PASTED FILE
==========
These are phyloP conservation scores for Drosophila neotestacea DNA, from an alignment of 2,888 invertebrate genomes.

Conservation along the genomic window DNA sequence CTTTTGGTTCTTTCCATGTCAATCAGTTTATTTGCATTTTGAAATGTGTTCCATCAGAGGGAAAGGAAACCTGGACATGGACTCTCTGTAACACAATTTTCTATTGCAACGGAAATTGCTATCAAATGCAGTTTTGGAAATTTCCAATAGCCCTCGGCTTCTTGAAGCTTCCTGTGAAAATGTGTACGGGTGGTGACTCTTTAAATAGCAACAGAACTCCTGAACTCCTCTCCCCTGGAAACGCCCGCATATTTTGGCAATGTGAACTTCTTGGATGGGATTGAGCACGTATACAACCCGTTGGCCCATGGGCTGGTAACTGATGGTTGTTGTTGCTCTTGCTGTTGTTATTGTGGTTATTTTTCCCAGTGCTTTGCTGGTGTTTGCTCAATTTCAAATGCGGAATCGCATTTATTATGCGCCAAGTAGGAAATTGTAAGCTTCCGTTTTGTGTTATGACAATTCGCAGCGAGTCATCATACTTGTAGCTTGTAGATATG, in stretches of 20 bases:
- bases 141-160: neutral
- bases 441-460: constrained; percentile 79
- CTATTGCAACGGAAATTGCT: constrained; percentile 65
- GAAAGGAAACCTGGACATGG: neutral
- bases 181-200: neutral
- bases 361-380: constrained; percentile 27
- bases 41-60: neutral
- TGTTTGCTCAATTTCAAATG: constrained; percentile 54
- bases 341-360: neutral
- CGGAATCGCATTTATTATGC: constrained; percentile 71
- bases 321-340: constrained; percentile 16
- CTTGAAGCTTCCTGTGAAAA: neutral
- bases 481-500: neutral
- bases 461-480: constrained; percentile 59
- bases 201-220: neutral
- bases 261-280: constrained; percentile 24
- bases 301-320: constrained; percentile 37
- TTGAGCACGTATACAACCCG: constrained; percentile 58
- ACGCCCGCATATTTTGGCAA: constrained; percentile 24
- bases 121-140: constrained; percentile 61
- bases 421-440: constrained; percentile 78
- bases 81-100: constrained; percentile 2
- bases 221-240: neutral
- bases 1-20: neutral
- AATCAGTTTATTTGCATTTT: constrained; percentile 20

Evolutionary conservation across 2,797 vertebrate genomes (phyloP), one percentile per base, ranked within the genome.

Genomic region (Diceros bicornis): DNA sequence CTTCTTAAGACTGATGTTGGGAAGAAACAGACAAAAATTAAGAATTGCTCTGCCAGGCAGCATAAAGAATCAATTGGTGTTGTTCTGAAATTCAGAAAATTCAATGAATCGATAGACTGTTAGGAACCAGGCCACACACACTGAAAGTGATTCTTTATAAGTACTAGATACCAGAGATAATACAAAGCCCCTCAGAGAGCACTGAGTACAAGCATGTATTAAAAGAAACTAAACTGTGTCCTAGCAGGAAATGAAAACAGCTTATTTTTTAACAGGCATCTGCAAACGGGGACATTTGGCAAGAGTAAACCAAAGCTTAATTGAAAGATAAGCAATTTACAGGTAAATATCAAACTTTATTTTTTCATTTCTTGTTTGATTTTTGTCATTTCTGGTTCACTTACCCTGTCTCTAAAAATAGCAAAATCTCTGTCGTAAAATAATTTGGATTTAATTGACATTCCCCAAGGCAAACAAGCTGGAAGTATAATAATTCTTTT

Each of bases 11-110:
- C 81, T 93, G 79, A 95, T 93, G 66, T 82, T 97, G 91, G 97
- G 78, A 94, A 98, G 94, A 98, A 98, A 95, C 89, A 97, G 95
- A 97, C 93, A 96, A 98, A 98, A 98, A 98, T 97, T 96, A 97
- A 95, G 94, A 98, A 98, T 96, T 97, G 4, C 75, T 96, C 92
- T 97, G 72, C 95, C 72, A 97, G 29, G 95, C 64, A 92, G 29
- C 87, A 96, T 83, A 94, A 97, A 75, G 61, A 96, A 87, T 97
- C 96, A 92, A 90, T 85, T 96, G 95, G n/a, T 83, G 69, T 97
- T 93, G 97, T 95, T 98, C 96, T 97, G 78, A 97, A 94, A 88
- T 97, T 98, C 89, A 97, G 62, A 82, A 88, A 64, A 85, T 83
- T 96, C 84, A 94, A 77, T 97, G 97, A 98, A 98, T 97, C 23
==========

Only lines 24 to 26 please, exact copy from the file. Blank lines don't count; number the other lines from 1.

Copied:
- bases 81-100: constrained; percentile 2
- bases 221-240: neutral
- bases 1-20: neutral